# Linear Independence Properties of Tensor Products of Normed Linear Spaces

Recall from The Algebraic Tensor Product of Two Normed Linear Spaces page that if $X$ and $Y$ are normed linear spaces and if $x \in X$, $y \in Y$ then we defined $x \otimes y : X^* \times Y^* \to \mathbf{F}$ for all $f \in X^*$ and all $g \in Y^*$ by:

(1)We noted that $x \otimes y$ is a bilinear map on $X^* \times Y^*$ to $\mathbf{F}$ for each $x \in X$ and each $y \in Y$ and we said that the linear span of $\{ x \otimes y : x \in X, y \in Y \}$ in $\mathrm{BL}(X^*, Y^*, \mathbf{F})$ is called the algebraic tensor product of $X$ and $Y$ and is denoted $X \otimes Y$.

We will now prove some important results of tensor products regarding linear independence.

Proposition 1: Let $X$ and $Y$ be normed spaces. If $u \in X \otimes Y$ then there exists linearly independent sets $\{ x_1, x_2, ..., x_n \}$ and $\{ y_1, y_2, ..., y_n \}$ for which $\displaystyle{u = \sum_{i=1}^{n} x_i \otimes y_i}$. |

**Proof:**Let $u \in X \otimes Y$. By definition, $X \otimes Y$ is the linear span of the set $\{ x \otimes y : x \in X, y \in Y \}$, and so $u$ can be expressed as a finite linear combination of elements from $X \otimes Y$.

- Let $\{ x_1, x_2, ..., x_n \} \subset X$ and $\{ y_1, y_2, ..., y_n \} \subset Y$ such that $n$ is chosen as small as possible (which is guaranteed by the well-ordering principle) for which $\displaystyle{u = \sum_{i=1}^{n} x_i \otimes y_i}$. We aim to show that $\{ x_1, x_2, ..., x_n \}$ and $\{ y_1, y_2, ..., y_n \}$ are linearly independent sets.

- If $n = 1$ then certainly the singleton sets $\{ x_1 \}$ and $\{ y_1 \}$ are linearly independent in $X$ and $Y$ respectively.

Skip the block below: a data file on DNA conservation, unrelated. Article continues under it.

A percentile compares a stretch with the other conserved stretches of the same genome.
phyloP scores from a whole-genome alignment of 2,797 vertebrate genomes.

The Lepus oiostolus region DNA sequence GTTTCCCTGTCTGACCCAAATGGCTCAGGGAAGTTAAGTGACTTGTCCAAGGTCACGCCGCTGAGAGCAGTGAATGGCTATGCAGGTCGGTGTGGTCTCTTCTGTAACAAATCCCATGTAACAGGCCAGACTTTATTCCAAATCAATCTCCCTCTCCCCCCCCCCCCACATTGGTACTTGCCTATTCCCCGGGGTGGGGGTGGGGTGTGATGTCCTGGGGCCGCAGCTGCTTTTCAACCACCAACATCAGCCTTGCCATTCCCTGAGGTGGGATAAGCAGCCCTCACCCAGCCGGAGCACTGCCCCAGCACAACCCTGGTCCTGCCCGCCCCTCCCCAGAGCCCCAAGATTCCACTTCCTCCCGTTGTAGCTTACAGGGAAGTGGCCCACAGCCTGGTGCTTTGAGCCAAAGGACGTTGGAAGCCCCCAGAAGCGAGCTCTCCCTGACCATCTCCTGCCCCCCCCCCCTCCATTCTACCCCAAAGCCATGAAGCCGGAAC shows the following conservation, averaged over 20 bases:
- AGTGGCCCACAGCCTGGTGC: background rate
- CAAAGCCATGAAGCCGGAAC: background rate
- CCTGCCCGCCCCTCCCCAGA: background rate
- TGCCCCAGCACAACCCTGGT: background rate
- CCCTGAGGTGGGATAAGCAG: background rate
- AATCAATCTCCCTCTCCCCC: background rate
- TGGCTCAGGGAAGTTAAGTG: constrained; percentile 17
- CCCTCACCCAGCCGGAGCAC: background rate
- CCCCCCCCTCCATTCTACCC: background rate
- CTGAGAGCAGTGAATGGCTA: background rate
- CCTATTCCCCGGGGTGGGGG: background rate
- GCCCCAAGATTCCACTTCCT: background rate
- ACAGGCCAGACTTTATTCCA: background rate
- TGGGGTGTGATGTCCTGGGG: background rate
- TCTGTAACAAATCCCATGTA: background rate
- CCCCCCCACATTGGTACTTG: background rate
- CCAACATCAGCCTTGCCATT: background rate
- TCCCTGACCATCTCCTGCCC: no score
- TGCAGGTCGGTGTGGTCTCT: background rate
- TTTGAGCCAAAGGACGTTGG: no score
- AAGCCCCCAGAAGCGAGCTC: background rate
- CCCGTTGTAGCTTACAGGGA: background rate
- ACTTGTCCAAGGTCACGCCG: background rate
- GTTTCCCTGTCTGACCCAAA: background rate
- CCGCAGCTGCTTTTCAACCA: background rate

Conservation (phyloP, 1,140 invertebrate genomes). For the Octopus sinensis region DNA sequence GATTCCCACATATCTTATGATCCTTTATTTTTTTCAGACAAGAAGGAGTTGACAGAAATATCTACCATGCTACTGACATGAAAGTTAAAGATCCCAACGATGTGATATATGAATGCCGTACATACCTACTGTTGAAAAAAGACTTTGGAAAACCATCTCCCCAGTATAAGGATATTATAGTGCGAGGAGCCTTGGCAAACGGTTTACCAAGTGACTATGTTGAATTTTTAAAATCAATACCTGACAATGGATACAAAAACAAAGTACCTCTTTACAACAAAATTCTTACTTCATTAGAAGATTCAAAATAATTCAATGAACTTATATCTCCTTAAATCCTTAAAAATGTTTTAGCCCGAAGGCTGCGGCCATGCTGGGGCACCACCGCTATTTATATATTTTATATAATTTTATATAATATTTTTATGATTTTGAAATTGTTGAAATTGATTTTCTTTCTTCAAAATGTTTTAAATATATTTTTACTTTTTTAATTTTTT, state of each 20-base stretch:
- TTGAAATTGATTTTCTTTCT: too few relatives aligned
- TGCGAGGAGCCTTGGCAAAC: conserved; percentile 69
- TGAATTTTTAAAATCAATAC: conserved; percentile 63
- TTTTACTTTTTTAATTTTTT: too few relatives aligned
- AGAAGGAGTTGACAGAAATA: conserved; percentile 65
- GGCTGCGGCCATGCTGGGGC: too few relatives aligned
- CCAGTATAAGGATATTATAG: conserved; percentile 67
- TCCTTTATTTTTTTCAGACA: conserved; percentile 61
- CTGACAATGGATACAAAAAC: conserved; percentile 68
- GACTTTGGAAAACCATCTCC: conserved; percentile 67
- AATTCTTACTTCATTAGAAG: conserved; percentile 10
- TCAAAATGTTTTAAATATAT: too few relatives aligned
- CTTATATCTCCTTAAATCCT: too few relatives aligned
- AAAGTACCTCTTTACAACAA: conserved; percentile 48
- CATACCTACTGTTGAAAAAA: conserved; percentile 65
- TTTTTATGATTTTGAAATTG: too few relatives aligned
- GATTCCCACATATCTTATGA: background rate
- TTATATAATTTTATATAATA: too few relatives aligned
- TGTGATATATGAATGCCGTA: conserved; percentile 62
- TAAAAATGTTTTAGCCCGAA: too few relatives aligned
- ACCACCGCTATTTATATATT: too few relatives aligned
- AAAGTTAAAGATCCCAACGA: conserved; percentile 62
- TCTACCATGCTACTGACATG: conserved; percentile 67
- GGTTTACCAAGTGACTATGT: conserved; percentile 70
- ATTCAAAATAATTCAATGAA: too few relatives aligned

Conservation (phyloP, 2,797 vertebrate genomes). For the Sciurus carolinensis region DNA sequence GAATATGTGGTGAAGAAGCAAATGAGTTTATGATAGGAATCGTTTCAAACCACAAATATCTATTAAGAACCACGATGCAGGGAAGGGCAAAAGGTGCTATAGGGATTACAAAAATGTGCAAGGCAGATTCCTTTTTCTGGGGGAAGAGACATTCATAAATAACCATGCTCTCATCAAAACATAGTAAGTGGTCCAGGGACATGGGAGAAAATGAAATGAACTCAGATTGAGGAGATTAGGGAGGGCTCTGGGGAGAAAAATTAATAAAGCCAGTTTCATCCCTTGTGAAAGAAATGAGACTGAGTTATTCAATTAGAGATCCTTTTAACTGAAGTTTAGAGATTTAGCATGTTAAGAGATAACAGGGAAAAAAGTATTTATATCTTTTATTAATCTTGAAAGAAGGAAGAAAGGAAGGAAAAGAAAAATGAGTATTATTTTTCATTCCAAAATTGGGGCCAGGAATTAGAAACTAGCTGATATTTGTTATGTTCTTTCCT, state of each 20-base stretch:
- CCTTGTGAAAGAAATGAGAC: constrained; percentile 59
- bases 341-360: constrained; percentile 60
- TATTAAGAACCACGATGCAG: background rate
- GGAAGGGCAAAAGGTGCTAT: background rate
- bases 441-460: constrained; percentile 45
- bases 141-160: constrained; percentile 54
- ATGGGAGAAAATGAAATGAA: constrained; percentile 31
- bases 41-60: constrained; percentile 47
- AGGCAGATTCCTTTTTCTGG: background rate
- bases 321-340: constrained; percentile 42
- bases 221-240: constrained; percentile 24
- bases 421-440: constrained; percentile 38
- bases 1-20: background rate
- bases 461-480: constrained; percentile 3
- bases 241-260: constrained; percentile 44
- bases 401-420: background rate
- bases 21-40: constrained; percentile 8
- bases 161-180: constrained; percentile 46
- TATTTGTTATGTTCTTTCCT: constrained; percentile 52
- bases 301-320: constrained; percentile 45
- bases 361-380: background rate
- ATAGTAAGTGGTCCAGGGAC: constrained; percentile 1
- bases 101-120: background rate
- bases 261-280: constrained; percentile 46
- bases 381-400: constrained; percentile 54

- So let $n \geq 2$ and suppose that $\{ y_1, y_2, ..., y_n \}$ is not linearly independent. Without loss of generality, assume that $y_n$ can be written as a linear combination of $\{ y_1, y_2, ..., y_{n-1} \}$. Then there exists $a_1, a_2, ..., a_{n-1} \in \mathbf{F}$ for which:

- Then observe that for all $f \in X^*$ and $g \in Y^*$ we have that:

- Therefore $u = \sum_{i=1}^{n-1} (x_i + a_ix_n) \otimes y_i$. But this contradicts the minimality of $n$. Therefore the assumption that $\{ y_1, y_2, ..., y_n \}$ is linearly dependent is false. Thus $\{ y_1, y_2, ..., y_n \}$ is linearly independent.

- A similar argument shows that $\{ x_1, x_2, ..., x_n \}$ is linearly independent, for if not, say $x_n = \sum_{i=1}^{n-1} a_ix_i$ then we also have that:

- Again, contradicting the minimality of $n$. Thus we conclude that that if $u \in X \otimes Y$ then there exists linearly independent sets $\{ x_1, x_2, ..., x_n \} \subset X$ and $\{ y_1, y_2, ..., y_n \} \subset Y$ for which $\displaystyle{u = \sum_{i=1}^{n} x_i \otimes y_i}$.

Proposition 2: Let $X$ and $Y$ be normed spaces and let $\{ x_1, x_2, ..., x_n \} \subset X$, $\{ y_1, y_2, ..., y_n \} \subset Y$. If $\displaystyle{\sum_{i=1}^{n} x_i \otimes y_i =0}$ and $\{ x_1, x_2, ..., x_n \}$ is linearly independent in $X$ then $y_1, y_2, ..., y_n = 0$. |

*Recall from the Corollaries to the Hahn-Banach Theorem page that if $X$ is a normed space and $x, y \in X$ are such that $f(x) = f(y)$ for all $f \in X^*$ then $x = y$. In the case when $y = 0$ we have that if $f(x) = 0$ for all $f \in X^*$ then $x = 0$. We use this important corollary in the proof below.*

**Proof;**Let $f \in X^*$ and let $g \in Y^*$. Since $\displaystyle{\sum_{i=1}^{n} x_i \otimes y_i = 0}$ we have that:

- But observe that $0(f, g) = f(0)g(0) = 0$ for all $f \in X^*$ and for all $g \in Y^*$. Thus for all $f \in X^*$ we have that:

- This implies that:

- But since $\{ x_1, x_2, ..., x_n \}$ is a linearly independent set, the above equation implies that $g(y_i) = 0$ for each $1 \leq i \leq n$. Since this holds for all $g \in Y^*$ we must have that $y_i = 0$ for each $1 \leq i \leq n$. $\blacksquare$

Proposition 3: Let $X$ and $Y$ be normed spaces. If $\{ x_1, x_2, ..., x_m \} \subset X$ and $\{ y_1, y_2, ..., y_n \} \subset Y$ are linearly independent in $X$ and $Y$ respectively, then $\{ x_i \otimes y_j : 1 \leq i \leq m, 1 \leq j \leq n \}$ is linearly independent in the algebraic tensor product $X \otimes Y$. |

**Proof:**Let $a_{ij} \in \mathbf{F}$, $1 \leq i \leq m$, $1 \leq j \leq n$ and suppose that:

- Since $\{ x_1, x_2, ..., x_m \}$ is linearly independent in $X$, with the above equation and proposition 2 we must have that for each $1 \leq i \leq m$ that:

- But since $\{ y_1, y_2, ..., y_n \}$ is linearly independent, we have that the above equation implies that $a_{ij} = 0$ for each $1 \leq j \leq n$ as well. Thus we conclude that $\{ x_i \otimes y_j : 1 \leq i \leq m, 1 \leq j \leq n \}$ is linearly independent in $X \otimes Y$. $\blacksquare$